Sharp chisels? Done.

As I was cleaning up in the shop this past weekend, I looked at the February to-do list and realized that every item was checked off.

February was tool prep month: mission accomplished. Never mind that it’s almost the end of March. I still paused to enjoy the 20% moment.

This weekend I finally finished sharpening my chisels, the last items on that to-do list. The boxes I built to hold the waterstones worked great. The jigs did not. So I employed a free-hand and attentive eye to the sharpening process.

When you know what you’re doing, the full process of taking a chisel from raggedy bottom-of-the-garage-sale-bin randomness to mirror-like, razor-sharp artisan tool probably only requires about an hour or two. It’s pretty simple and straight forward:

* The process of sharpening a blade is just shaving off bits of metal to shape the edge in the manner you want. You start out by shaving off “big” bits to form the edge and remove any significant flaws. Then you shave off progressively smaller and smaller bits to refine that edge. When using waterstones, this means starting with a 250 grit stone and working your way to 2000 or higher.

* You keep the waterstone wet at all times. These stones crumble as you use them, which is how the grit remains fresh and keeps on shaving metal. The water carries away the crumbling bits to ensure the stone doesn’t clog. What you end up with is a slurry of wet sand. Smells like an old beach bag. Use a tray, keep a towel handy.

Here’s some of the best advice that I’ve read about using a waterstone: As you move the blade over the stone, “think of sharpening as a process of constantly flattening the stone, keeping it flat by using its whole surface.” That’s because if you keep moving your blade in the same place, you’ll quickly dig a trench in the stone. And that does nothing to help you with getting a good edge. You want the surface flat and uniform.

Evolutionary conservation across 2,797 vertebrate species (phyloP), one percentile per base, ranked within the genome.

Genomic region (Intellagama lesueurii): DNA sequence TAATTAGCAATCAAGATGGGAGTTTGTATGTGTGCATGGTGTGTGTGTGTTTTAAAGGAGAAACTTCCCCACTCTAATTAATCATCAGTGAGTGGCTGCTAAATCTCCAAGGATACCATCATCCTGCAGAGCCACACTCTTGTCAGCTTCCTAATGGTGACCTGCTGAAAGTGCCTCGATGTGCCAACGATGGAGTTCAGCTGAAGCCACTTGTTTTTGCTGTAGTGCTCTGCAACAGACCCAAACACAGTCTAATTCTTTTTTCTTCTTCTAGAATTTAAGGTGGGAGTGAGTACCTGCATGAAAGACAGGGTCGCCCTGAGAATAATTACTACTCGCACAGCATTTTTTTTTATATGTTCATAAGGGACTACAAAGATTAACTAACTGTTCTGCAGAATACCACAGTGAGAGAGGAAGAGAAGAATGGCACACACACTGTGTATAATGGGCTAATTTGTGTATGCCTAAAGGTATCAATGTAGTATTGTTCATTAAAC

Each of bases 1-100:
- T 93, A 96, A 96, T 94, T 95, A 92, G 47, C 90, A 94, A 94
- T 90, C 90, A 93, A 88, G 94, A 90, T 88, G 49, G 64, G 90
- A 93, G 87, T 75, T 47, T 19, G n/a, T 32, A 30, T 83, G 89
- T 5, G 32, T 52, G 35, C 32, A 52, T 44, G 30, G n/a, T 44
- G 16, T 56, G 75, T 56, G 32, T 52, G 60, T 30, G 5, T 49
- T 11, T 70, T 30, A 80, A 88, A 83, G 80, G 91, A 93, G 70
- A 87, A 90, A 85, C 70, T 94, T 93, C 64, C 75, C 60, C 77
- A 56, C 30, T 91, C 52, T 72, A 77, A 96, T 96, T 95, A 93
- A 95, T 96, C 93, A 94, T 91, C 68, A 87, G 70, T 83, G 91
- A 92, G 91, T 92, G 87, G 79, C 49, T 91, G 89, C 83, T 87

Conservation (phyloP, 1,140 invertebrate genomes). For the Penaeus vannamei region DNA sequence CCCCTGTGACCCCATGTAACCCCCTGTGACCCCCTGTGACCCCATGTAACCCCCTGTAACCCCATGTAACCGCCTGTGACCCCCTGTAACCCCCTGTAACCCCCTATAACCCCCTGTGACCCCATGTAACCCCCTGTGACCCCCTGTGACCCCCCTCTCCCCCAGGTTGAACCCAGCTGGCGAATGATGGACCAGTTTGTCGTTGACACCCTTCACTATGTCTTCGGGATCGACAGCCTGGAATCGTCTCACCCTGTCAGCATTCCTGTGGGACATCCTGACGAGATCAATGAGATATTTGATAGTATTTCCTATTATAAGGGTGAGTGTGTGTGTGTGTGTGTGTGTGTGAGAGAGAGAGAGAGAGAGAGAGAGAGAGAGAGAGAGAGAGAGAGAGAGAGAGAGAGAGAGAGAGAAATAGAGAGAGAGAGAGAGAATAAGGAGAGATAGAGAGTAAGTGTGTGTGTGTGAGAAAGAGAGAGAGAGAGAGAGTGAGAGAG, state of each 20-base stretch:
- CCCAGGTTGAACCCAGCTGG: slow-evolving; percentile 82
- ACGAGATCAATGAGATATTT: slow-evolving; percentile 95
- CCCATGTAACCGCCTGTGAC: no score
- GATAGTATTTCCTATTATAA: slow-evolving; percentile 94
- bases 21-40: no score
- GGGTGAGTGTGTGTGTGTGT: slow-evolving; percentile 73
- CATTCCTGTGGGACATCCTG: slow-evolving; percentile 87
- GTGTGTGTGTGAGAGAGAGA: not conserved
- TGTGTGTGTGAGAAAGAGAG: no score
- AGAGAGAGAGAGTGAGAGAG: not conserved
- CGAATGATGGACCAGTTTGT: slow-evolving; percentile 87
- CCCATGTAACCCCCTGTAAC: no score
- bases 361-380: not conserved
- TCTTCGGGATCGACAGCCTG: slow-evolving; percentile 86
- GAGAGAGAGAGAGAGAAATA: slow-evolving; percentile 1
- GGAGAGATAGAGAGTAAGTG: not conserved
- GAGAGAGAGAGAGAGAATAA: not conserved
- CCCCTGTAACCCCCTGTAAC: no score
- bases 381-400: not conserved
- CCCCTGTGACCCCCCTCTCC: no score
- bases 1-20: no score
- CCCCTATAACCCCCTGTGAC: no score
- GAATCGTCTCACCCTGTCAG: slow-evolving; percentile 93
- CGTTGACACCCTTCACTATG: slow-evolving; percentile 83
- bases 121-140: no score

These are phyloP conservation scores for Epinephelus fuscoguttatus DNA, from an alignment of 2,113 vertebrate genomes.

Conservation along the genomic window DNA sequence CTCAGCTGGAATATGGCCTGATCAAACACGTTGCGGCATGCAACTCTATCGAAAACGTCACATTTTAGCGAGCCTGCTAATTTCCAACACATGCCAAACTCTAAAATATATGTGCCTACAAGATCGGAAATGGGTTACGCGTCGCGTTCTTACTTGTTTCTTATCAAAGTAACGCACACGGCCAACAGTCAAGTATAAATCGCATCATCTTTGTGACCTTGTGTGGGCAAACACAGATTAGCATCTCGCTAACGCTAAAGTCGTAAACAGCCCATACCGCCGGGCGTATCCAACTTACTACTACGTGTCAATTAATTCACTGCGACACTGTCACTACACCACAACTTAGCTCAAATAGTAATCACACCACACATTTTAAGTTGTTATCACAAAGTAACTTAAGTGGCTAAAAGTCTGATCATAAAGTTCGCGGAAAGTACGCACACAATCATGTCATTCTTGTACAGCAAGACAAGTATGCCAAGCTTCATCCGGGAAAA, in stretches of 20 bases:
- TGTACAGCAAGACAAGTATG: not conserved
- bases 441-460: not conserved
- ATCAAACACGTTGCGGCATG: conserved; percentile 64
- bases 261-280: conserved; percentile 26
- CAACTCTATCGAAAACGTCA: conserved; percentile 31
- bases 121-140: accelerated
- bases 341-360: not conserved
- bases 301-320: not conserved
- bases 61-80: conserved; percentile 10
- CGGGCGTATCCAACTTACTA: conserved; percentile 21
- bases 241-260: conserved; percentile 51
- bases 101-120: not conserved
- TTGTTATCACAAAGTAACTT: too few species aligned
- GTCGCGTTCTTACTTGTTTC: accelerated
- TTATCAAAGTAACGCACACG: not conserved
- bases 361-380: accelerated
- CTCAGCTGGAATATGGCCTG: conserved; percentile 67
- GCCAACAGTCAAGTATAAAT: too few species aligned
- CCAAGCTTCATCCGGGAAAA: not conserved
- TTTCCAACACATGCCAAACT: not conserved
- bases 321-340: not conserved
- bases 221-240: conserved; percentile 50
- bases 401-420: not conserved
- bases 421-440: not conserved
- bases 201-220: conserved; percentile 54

* Continuously check to make sure the bevel is being formed to the correct angle and the edge is square. This is what a jig is for. If your jig doesn’t work (ahem) then you can check your blade against a template. I used a simple protractor and carpenter’s square. Standard bevel angle is 25 degrees from the back.

Of course, when you’re sharpening for the first time, there’s all sorts of additional fun:

* Pausing to make sure you’re holding a consistent angle of chisel to stone. And then pausing to check again because you just took a breath and might have moved the blade.

* Observing all the different off-kilter angles and curves you can put on a chisel.

* Going back to lower, rougher grits to correct the exciting errors you’ve made. Several times.

You can see how a calendar page might turn while doing this.

But here’s what I firmly believe: Don’t skimp on your tools. Don’t skimp on the extra bucks to get the best quality for your needs and don’t skimp on the time it takes to keep them in tip-top shape.

A workshop is the first real investment any homesteader should make of their efforts and resources, and your tools are an on-going extension of this. Being able to craft and construct at will makes everything so much easier.

Let the calendar page turn. You won’t regret the investment.

Additional Info:
Hock, R. (2010, May 17). Sharpening a chisel. Retrieved from

Kolle, J. (1999, November 1). Getting an Edge with Waterstones, Oilstones, and Sandpaper. Retrieved from

Wood Magazine (2007). Sharpening With Waterstones. Retrieves from

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